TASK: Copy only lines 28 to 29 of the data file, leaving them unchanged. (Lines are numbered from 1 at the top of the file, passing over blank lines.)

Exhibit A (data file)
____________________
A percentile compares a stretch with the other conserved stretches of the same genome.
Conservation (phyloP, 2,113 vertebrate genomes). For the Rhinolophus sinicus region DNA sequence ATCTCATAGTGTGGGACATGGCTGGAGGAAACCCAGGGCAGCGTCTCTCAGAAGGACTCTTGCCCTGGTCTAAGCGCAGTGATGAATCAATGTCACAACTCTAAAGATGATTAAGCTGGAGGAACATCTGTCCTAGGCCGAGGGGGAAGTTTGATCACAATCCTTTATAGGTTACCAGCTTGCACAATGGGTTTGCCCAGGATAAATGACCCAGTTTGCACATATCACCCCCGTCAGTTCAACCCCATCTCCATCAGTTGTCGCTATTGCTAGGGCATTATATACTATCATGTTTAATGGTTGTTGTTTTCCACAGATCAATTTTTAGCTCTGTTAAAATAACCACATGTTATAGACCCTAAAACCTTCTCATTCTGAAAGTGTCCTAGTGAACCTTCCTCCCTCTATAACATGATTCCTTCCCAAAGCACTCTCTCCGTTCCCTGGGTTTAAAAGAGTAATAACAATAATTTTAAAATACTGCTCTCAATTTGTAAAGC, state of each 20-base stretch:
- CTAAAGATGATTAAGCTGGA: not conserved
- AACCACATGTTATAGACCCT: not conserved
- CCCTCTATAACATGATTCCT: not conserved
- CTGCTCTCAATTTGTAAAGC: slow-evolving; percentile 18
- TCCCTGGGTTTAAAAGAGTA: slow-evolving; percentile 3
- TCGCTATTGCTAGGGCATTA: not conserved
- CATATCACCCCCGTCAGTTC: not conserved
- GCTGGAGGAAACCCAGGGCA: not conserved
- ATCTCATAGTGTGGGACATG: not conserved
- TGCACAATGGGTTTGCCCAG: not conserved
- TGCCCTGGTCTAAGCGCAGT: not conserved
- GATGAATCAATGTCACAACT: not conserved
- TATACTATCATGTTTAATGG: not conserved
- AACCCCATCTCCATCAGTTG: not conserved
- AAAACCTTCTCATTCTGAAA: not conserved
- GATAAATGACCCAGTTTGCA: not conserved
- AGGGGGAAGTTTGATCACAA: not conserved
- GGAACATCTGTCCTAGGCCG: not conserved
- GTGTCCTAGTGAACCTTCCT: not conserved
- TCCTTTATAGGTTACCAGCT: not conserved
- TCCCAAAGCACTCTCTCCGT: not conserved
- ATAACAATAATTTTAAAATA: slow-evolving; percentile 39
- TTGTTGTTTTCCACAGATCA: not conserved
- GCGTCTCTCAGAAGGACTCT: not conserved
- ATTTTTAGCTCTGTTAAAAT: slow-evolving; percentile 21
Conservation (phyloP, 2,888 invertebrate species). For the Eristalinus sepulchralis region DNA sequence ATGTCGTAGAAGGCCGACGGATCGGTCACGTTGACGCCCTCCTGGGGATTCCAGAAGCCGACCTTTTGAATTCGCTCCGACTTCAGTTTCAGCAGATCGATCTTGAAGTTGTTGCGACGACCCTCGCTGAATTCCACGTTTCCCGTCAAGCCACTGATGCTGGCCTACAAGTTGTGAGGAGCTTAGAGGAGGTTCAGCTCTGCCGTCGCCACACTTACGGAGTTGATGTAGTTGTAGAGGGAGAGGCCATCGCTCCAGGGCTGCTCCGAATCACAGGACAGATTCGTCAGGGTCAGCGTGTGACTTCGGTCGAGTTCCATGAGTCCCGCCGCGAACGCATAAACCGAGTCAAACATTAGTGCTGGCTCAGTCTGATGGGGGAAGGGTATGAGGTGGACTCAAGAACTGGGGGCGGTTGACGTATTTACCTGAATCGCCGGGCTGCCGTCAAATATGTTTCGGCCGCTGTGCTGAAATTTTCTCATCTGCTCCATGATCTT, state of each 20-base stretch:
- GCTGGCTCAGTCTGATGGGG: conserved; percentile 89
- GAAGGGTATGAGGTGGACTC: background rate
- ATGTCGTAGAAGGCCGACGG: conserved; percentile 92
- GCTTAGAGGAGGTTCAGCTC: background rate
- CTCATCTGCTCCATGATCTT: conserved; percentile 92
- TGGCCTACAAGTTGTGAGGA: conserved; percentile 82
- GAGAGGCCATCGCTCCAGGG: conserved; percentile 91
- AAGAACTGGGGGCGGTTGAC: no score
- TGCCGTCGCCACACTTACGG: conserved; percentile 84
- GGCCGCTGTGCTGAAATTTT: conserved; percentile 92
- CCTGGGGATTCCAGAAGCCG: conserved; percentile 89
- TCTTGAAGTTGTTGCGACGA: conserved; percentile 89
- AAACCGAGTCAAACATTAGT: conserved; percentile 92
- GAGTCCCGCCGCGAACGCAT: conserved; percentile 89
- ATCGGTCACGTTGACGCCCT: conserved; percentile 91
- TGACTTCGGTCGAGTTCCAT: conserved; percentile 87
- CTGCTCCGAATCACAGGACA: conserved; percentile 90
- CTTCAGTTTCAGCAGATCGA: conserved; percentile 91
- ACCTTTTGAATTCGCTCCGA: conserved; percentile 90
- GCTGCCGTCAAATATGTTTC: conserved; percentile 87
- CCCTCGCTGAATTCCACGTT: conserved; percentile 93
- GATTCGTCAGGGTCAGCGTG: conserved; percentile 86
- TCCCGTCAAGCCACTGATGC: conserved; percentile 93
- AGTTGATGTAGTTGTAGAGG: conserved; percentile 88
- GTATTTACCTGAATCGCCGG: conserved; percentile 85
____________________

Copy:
Conservation (phyloP, 2,888 invertebrate species). For the Eristalinus sepulchralis region DNA sequence ATGTCGTAGAAGGCCGACGGATCGGTCACGTTGACGCCCTCCTGGGGATTCCAGAAGCCGACCTTTTGAATTCGCTCCGACTTCAGTTTCAGCAGATCGATCTTGAAGTTGTTGCGACGACCCTCGCTGAATTCCACGTTTCCCGTCAAGCCACTGATGCTGGCCTACAAGTTGTGAGGAGCTTAGAGGAGGTTCAGCTCTGCCGTCGCCACACTTACGGAGTTGATGTAGTTGTAGAGGGAGAGGCCATCGCTCCAGGGCTGCTCCGAATCACAGGACAGATTCGTCAGGGTCAGCGTGTGACTTCGGTCGAGTTCCATGAGTCCCGCCGCGAACGCATAAACCGAGTCAAACATTAGTGCTGGCTCAGTCTGATGGGGGAAGGGTATGAGGTGGACTCAAGAACTGGGGGCGGTTGACGTATTTACCTGAATCGCCGGGCTGCCGTCAAATATGTTTCGGCCGCTGTGCTGAAATTTTCTCATCTGCTCCATGATCTT, state of each 20-base stretch:
- GCTGGCTCAGTCTGATGGGG: conserved; percentile 89